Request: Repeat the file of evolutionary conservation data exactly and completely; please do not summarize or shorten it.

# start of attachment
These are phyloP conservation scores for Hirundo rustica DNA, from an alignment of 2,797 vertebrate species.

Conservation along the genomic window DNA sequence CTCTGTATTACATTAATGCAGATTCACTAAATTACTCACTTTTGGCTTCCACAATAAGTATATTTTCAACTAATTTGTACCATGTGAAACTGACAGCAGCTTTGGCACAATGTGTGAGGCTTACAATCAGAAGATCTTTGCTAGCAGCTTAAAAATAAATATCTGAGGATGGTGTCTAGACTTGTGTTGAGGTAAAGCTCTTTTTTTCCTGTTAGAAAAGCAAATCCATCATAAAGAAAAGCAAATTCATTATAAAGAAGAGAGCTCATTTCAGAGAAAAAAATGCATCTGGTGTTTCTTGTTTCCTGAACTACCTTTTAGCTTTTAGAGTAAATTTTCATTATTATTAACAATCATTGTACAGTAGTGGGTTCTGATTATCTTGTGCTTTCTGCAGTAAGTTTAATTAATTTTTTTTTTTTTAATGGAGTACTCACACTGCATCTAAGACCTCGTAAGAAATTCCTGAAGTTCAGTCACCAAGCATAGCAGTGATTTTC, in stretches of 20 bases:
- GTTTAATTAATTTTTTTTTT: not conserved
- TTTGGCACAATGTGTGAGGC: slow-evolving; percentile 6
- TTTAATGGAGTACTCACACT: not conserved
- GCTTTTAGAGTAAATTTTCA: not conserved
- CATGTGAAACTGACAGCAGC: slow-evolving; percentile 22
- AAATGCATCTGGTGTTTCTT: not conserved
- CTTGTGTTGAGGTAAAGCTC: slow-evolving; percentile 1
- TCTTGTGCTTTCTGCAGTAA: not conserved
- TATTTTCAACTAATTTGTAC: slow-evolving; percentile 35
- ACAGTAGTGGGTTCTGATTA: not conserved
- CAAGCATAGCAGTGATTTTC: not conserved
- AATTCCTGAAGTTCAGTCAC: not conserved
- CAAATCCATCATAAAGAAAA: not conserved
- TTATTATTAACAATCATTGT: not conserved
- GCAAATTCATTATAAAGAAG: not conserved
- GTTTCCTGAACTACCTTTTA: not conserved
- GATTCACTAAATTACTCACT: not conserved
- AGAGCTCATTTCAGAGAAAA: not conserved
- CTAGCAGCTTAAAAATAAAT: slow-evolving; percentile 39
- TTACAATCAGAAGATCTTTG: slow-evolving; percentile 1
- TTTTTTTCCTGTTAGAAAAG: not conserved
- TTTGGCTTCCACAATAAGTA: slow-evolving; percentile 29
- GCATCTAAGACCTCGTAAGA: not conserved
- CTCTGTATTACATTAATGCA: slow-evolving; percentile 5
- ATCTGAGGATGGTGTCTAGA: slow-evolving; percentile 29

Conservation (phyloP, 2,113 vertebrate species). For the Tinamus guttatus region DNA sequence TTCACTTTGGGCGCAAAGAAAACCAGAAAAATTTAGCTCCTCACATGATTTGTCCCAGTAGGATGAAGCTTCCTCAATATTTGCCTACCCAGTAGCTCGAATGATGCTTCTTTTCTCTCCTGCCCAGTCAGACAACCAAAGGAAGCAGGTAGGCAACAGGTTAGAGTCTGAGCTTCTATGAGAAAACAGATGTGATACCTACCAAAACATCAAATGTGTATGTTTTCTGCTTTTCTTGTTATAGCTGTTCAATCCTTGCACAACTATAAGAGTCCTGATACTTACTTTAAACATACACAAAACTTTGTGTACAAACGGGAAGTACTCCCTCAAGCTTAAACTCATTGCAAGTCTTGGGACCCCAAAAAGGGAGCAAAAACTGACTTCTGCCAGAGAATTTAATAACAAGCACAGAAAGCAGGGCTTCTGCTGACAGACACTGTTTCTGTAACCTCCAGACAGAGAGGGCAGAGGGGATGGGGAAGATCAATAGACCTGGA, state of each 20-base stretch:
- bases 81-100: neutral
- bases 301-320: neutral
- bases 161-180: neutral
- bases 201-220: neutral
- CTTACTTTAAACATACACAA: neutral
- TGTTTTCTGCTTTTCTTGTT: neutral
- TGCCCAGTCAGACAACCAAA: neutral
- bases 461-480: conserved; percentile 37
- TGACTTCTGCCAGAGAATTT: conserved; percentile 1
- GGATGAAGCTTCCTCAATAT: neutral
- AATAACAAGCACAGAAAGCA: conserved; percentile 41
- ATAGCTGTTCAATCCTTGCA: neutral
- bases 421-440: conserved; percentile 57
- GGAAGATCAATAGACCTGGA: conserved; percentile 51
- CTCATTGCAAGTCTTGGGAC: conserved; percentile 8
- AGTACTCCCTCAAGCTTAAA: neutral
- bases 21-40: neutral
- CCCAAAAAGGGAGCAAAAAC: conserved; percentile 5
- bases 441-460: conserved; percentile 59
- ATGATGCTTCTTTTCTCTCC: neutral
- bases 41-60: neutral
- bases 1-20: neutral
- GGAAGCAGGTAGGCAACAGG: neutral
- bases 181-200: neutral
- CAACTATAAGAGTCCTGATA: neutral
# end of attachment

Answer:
These are phyloP conservation scores for Hirundo rustica DNA, from an alignment of 2,797 vertebrate species.

Conservation along the genomic window DNA sequence CTCTGTATTACATTAATGCAGATTCACTAAATTACTCACTTTTGGCTTCCACAATAAGTATATTTTCAACTAATTTGTACCATGTGAAACTGACAGCAGCTTTGGCACAATGTGTGAGGCTTACAATCAGAAGATCTTTGCTAGCAGCTTAAAAATAAATATCTGAGGATGGTGTCTAGACTTGTGTTGAGGTAAAGCTCTTTTTTTCCTGTTAGAAAAGCAAATCCATCATAAAGAAAAGCAAATTCATTATAAAGAAGAGAGCTCATTTCAGAGAAAAAAATGCATCTGGTGTTTCTTGTTTCCTGAACTACCTTTTAGCTTTTAGAGTAAATTTTCATTATTATTAACAATCATTGTACAGTAGTGGGTTCTGATTATCTTGTGCTTTCTGCAGTAAGTTTAATTAATTTTTTTTTTTTTAATGGAGTACTCACACTGCATCTAAGACCTCGTAAGAAATTCCTGAAGTTCAGTCACCAAGCATAGCAGTGATTTTC, in stretches of 20 bases:
- GTTTAATTAATTTTTTTTTT: not conserved
- TTTGGCACAATGTGTGAGGC: slow-evolving; percentile 6
- TTTAATGGAGTACTCACACT: not conserved
- GCTTTTAGAGTAAATTTTCA: not conserved
- CATGTGAAACTGACAGCAGC: slow-evolving; percentile 22
- AAATGCATCTGGTGTTTCTT: not conserved
- CTTGTGTTGAGGTAAAGCTC: slow-evolving; percentile 1
- TCTTGTGCTTTCTGCAGTAA: not conserved
- TATTTTCAACTAATTTGTAC: slow-evolving; percentile 35
- ACAGTAGTGGGTTCTGATTA: not conserved
- CAAGCATAGCAGTGATTTTC: not conserved
- AATTCCTGAAGTTCAGTCAC: not conserved
- CAAATCCATCATAAAGAAAA: not conserved
- TTATTATTAACAATCATTGT: not conserved
- GCAAATTCATTATAAAGAAG: not conserved
- GTTTCCTGAACTACCTTTTA: not conserved
- GATTCACTAAATTACTCACT: not conserved
- AGAGCTCATTTCAGAGAAAA: not conserved
- CTAGCAGCTTAAAAATAAAT: slow-evolving; percentile 39
- TTACAATCAGAAGATCTTTG: slow-evolving; percentile 1
- TTTTTTTCCTGTTAGAAAAG: not conserved
- TTTGGCTTCCACAATAAGTA: slow-evolving; percentile 29
- GCATCTAAGACCTCGTAAGA: not conserved
- CTCTGTATTACATTAATGCA: slow-evolving; percentile 5
- ATCTGAGGATGGTGTCTAGA: slow-evolving; percentile 29

Conservation (phyloP, 2,113 vertebrate species). For the Tinamus guttatus region DNA sequence TTCACTTTGGGCGCAAAGAAAACCAGAAAAATTTAGCTCCTCACATGATTTGTCCCAGTAGGATGAAGCTTCCTCAATATTTGCCTACCCAGTAGCTCGAATGATGCTTCTTTTCTCTCCTGCCCAGTCAGACAACCAAAGGAAGCAGGTAGGCAACAGGTTAGAGTCTGAGCTTCTATGAGAAAACAGATGTGATACCTACCAAAACATCAAATGTGTATGTTTTCTGCTTTTCTTGTTATAGCTGTTCAATCCTTGCACAACTATAAGAGTCCTGATACTTACTTTAAACATACACAAAACTTTGTGTACAAACGGGAAGTACTCCCTCAAGCTTAAACTCATTGCAAGTCTTGGGACCCCAAAAAGGGAGCAAAAACTGACTTCTGCCAGAGAATTTAATAACAAGCACAGAAAGCAGGGCTTCTGCTGACAGACACTGTTTCTGTAACCTCCAGACAGAGAGGGCAGAGGGGATGGGGAAGATCAATAGACCTGGA, state of each 20-base stretch:
- bases 81-100: neutral
- bases 301-320: neutral
- bases 161-180: neutral
- bases 201-220: neutral
- CTTACTTTAAACATACACAA: neutral
- TGTTTTCTGCTTTTCTTGTT: neutral
- TGCCCAGTCAGACAACCAAA: neutral
- bases 461-480: conserved; percentile 37
- TGACTTCTGCCAGAGAATTT: conserved; percentile 1
- GGATGAAGCTTCCTCAATAT: neutral
- AATAACAAGCACAGAAAGCA: conserved; percentile 41
- ATAGCTGTTCAATCCTTGCA: neutral
- bases 421-440: conserved; percentile 57
- GGAAGATCAATAGACCTGGA: conserved; percentile 51
- CTCATTGCAAGTCTTGGGAC: conserved; percentile 8
- AGTACTCCCTCAAGCTTAAA: neutral
- bases 21-40: neutral
- CCCAAAAAGGGAGCAAAAAC: conserved; percentile 5
- bases 441-460: conserved; percentile 59
- ATGATGCTTCTTTTCTCTCC: neutral
- bases 41-60: neutral
- bases 1-20: neutral
- GGAAGCAGGTAGGCAACAGG: neutral
- bases 181-200: neutral
- CAACTATAAGAGTCCTGATA: neutral